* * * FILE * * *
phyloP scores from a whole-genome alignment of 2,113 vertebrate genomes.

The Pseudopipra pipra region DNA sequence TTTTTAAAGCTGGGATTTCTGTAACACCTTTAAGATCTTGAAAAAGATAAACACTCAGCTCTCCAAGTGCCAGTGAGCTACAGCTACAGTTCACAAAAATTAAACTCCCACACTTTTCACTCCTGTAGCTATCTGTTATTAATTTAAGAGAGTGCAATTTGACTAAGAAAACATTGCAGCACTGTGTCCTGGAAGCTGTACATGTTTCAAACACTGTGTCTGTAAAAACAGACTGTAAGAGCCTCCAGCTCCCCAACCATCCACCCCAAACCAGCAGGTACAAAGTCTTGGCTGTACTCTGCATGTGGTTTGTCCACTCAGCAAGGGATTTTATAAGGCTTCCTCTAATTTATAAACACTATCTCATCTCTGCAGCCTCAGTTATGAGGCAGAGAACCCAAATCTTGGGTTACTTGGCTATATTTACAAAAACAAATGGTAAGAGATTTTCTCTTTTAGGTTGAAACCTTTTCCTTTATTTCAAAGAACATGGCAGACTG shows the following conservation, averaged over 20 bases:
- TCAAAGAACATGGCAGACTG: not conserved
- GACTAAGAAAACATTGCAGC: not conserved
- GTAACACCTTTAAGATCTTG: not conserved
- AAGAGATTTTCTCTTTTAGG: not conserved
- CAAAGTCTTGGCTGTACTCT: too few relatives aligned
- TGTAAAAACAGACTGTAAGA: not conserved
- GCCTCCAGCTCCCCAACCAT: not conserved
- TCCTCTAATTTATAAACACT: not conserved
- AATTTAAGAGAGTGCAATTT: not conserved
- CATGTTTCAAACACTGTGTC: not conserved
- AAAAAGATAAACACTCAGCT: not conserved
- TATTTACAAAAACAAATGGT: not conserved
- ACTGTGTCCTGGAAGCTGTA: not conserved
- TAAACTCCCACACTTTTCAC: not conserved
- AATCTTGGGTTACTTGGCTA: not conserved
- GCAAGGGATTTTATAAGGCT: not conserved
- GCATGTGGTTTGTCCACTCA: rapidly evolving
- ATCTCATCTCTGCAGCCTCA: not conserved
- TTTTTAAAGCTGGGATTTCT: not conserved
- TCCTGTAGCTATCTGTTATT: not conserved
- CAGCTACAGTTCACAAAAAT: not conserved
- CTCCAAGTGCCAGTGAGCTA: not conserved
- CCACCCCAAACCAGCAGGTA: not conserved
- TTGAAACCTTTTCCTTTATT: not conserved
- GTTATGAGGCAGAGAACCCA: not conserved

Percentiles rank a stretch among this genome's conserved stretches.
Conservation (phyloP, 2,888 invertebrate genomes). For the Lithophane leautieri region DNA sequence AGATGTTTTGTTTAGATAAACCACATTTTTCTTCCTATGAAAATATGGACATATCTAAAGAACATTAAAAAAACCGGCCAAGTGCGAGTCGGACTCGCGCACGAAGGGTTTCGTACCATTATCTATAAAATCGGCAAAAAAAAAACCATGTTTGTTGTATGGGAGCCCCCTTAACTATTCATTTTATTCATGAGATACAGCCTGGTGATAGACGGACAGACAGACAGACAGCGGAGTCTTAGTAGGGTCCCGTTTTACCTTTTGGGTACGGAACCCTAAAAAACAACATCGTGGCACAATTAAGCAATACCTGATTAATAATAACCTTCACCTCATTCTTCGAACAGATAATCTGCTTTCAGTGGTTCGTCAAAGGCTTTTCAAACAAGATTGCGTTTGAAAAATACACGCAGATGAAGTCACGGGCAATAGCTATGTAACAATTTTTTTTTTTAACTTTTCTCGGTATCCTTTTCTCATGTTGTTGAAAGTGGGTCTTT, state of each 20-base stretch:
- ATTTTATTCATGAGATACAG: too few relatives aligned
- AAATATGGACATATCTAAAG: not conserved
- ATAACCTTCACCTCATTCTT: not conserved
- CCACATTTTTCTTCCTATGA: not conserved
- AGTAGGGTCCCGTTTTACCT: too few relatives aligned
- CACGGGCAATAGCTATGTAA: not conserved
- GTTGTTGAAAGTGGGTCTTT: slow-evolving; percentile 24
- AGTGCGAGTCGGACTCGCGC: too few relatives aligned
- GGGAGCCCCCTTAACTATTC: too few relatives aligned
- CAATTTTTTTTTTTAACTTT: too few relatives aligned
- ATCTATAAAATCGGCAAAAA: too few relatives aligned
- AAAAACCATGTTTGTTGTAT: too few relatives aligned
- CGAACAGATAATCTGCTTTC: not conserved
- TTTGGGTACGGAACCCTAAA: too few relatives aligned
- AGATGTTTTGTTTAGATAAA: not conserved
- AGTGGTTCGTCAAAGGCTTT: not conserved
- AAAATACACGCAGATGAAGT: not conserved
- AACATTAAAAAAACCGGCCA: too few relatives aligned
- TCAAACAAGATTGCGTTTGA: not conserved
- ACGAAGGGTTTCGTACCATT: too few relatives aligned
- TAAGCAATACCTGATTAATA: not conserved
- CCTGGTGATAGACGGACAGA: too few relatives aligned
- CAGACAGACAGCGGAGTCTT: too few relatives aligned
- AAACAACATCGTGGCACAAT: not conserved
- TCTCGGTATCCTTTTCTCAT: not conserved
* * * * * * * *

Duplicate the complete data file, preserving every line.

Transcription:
phyloP scores from a whole-genome alignment of 2,113 vertebrate genomes.

The Pseudopipra pipra region DNA sequence TTTTTAAAGCTGGGATTTCTGTAACACCTTTAAGATCTTGAAAAAGATAAACACTCAGCTCTCCAAGTGCCAGTGAGCTACAGCTACAGTTCACAAAAATTAAACTCCCACACTTTTCACTCCTGTAGCTATCTGTTATTAATTTAAGAGAGTGCAATTTGACTAAGAAAACATTGCAGCACTGTGTCCTGGAAGCTGTACATGTTTCAAACACTGTGTCTGTAAAAACAGACTGTAAGAGCCTCCAGCTCCCCAACCATCCACCCCAAACCAGCAGGTACAAAGTCTTGGCTGTACTCTGCATGTGGTTTGTCCACTCAGCAAGGGATTTTATAAGGCTTCCTCTAATTTATAAACACTATCTCATCTCTGCAGCCTCAGTTATGAGGCAGAGAACCCAAATCTTGGGTTACTTGGCTATATTTACAAAAACAAATGGTAAGAGATTTTCTCTTTTAGGTTGAAACCTTTTCCTTTATTTCAAAGAACATGGCAGACTG shows the following conservation, averaged over 20 bases:
- TCAAAGAACATGGCAGACTG: not conserved
- GACTAAGAAAACATTGCAGC: not conserved
- GTAACACCTTTAAGATCTTG: not conserved
- AAGAGATTTTCTCTTTTAGG: not conserved
- CAAAGTCTTGGCTGTACTCT: too few relatives aligned
- TGTAAAAACAGACTGTAAGA: not conserved
- GCCTCCAGCTCCCCAACCAT: not conserved
- TCCTCTAATTTATAAACACT: not conserved
- AATTTAAGAGAGTGCAATTT: not conserved
- CATGTTTCAAACACTGTGTC: not conserved
- AAAAAGATAAACACTCAGCT: not conserved
- TATTTACAAAAACAAATGGT: not conserved
- ACTGTGTCCTGGAAGCTGTA: not conserved
- TAAACTCCCACACTTTTCAC: not conserved
- AATCTTGGGTTACTTGGCTA: not conserved
- GCAAGGGATTTTATAAGGCT: not conserved
- GCATGTGGTTTGTCCACTCA: rapidly evolving
- ATCTCATCTCTGCAGCCTCA: not conserved
- TTTTTAAAGCTGGGATTTCT: not conserved
- TCCTGTAGCTATCTGTTATT: not conserved
- CAGCTACAGTTCACAAAAAT: not conserved
- CTCCAAGTGCCAGTGAGCTA: not conserved
- CCACCCCAAACCAGCAGGTA: not conserved
- TTGAAACCTTTTCCTTTATT: not conserved
- GTTATGAGGCAGAGAACCCA: not conserved

Percentiles rank a stretch among this genome's conserved stretches.
Conservation (phyloP, 2,888 invertebrate genomes). For the Lithophane leautieri region DNA sequence AGATGTTTTGTTTAGATAAACCACATTTTTCTTCCTATGAAAATATGGACATATCTAAAGAACATTAAAAAAACCGGCCAAGTGCGAGTCGGACTCGCGCACGAAGGGTTTCGTACCATTATCTATAAAATCGGCAAAAAAAAAACCATGTTTGTTGTATGGGAGCCCCCTTAACTATTCATTTTATTCATGAGATACAGCCTGGTGATAGACGGACAGACAGACAGACAGCGGAGTCTTAGTAGGGTCCCGTTTTACCTTTTGGGTACGGAACCCTAAAAAACAACATCGTGGCACAATTAAGCAATACCTGATTAATAATAACCTTCACCTCATTCTTCGAACAGATAATCTGCTTTCAGTGGTTCGTCAAAGGCTTTTCAAACAAGATTGCGTTTGAAAAATACACGCAGATGAAGTCACGGGCAATAGCTATGTAACAATTTTTTTTTTTAACTTTTCTCGGTATCCTTTTCTCATGTTGTTGAAAGTGGGTCTTT, state of each 20-base stretch:
- ATTTTATTCATGAGATACAG: too few relatives aligned
- AAATATGGACATATCTAAAG: not conserved
- ATAACCTTCACCTCATTCTT: not conserved
- CCACATTTTTCTTCCTATGA: not conserved
- AGTAGGGTCCCGTTTTACCT: too few relatives aligned
- CACGGGCAATAGCTATGTAA: not conserved
- GTTGTTGAAAGTGGGTCTTT: slow-evolving; percentile 24
- AGTGCGAGTCGGACTCGCGC: too few relatives aligned
- GGGAGCCCCCTTAACTATTC: too few relatives aligned
- CAATTTTTTTTTTTAACTTT: too few relatives aligned
- ATCTATAAAATCGGCAAAAA: too few relatives aligned
- AAAAACCATGTTTGTTGTAT: too few relatives aligned
- CGAACAGATAATCTGCTTTC: not conserved
- TTTGGGTACGGAACCCTAAA: too few relatives aligned
- AGATGTTTTGTTTAGATAAA: not conserved
- AGTGGTTCGTCAAAGGCTTT: not conserved
- AAAATACACGCAGATGAAGT: not conserved
- AACATTAAAAAAACCGGCCA: too few relatives aligned
- TCAAACAAGATTGCGTTTGA: not conserved
- ACGAAGGGTTTCGTACCATT: too few relatives aligned
- TAAGCAATACCTGATTAATA: not conserved
- CCTGGTGATAGACGGACAGA: too few relatives aligned
- CAGACAGACAGCGGAGTCTT: too few relatives aligned
- AAACAACATCGTGGCACAAT: not conserved
- TCTCGGTATCCTTTTCTCAT: not conserved